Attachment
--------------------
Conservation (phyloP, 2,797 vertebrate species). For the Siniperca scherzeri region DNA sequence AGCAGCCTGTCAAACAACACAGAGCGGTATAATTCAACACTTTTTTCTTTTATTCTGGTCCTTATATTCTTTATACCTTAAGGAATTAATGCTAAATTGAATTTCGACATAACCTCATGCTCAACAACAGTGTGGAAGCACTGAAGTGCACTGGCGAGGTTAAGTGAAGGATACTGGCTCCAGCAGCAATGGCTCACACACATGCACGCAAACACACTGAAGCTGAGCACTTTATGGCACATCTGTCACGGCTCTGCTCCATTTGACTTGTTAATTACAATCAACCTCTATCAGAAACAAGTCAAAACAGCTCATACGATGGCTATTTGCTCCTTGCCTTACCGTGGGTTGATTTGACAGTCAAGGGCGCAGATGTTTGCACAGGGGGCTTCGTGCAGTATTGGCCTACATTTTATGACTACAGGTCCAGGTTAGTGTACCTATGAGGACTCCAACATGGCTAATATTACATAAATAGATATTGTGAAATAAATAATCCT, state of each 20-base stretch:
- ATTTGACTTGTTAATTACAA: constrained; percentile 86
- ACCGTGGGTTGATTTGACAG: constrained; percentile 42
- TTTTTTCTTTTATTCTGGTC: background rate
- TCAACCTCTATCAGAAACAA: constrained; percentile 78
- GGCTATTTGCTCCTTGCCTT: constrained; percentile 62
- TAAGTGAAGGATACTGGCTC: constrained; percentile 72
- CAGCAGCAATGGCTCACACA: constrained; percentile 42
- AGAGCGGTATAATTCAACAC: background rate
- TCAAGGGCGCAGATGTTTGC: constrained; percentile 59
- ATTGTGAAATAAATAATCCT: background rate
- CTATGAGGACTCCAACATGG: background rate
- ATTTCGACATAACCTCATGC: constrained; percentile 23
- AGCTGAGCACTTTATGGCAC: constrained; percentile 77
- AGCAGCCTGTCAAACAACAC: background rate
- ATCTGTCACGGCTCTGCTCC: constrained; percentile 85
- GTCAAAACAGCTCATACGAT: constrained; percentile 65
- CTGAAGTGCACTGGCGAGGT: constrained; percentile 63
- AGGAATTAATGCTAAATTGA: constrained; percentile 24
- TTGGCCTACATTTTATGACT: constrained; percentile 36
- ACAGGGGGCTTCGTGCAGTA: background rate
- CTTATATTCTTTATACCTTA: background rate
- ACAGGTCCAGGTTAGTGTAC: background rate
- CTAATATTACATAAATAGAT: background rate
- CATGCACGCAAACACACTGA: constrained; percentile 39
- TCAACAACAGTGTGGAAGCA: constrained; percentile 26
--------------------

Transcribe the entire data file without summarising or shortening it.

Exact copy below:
Conservation (phyloP, 2,797 vertebrate species). For the Siniperca scherzeri region DNA sequence AGCAGCCTGTCAAACAACACAGAGCGGTATAATTCAACACTTTTTTCTTTTATTCTGGTCCTTATATTCTTTATACCTTAAGGAATTAATGCTAAATTGAATTTCGACATAACCTCATGCTCAACAACAGTGTGGAAGCACTGAAGTGCACTGGCGAGGTTAAGTGAAGGATACTGGCTCCAGCAGCAATGGCTCACACACATGCACGCAAACACACTGAAGCTGAGCACTTTATGGCACATCTGTCACGGCTCTGCTCCATTTGACTTGTTAATTACAATCAACCTCTATCAGAAACAAGTCAAAACAGCTCATACGATGGCTATTTGCTCCTTGCCTTACCGTGGGTTGATTTGACAGTCAAGGGCGCAGATGTTTGCACAGGGGGCTTCGTGCAGTATTGGCCTACATTTTATGACTACAGGTCCAGGTTAGTGTACCTATGAGGACTCCAACATGGCTAATATTACATAAATAGATATTGTGAAATAAATAATCCT, state of each 20-base stretch:
- ATTTGACTTGTTAATTACAA: constrained; percentile 86
- ACCGTGGGTTGATTTGACAG: constrained; percentile 42
- TTTTTTCTTTTATTCTGGTC: background rate
- TCAACCTCTATCAGAAACAA: constrained; percentile 78
- GGCTATTTGCTCCTTGCCTT: constrained; percentile 62
- TAAGTGAAGGATACTGGCTC: constrained; percentile 72
- CAGCAGCAATGGCTCACACA: constrained; percentile 42
- AGAGCGGTATAATTCAACAC: background rate
- TCAAGGGCGCAGATGTTTGC: constrained; percentile 59
- ATTGTGAAATAAATAATCCT: background rate
- CTATGAGGACTCCAACATGG: background rate
- ATTTCGACATAACCTCATGC: constrained; percentile 23
- AGCTGAGCACTTTATGGCAC: constrained; percentile 77
- AGCAGCCTGTCAAACAACAC: background rate
- ATCTGTCACGGCTCTGCTCC: constrained; percentile 85
- GTCAAAACAGCTCATACGAT: constrained; percentile 65
- CTGAAGTGCACTGGCGAGGT: constrained; percentile 63
- AGGAATTAATGCTAAATTGA: constrained; percentile 24
- TTGGCCTACATTTTATGACT: constrained; percentile 36
- ACAGGGGGCTTCGTGCAGTA: background rate
- CTTATATTCTTTATACCTTA: background rate
- ACAGGTCCAGGTTAGTGTAC: background rate
- CTAATATTACATAAATAGAT: background rate
- CATGCACGCAAACACACTGA: constrained; percentile 39
- TCAACAACAGTGTGGAAGCA: constrained; percentile 26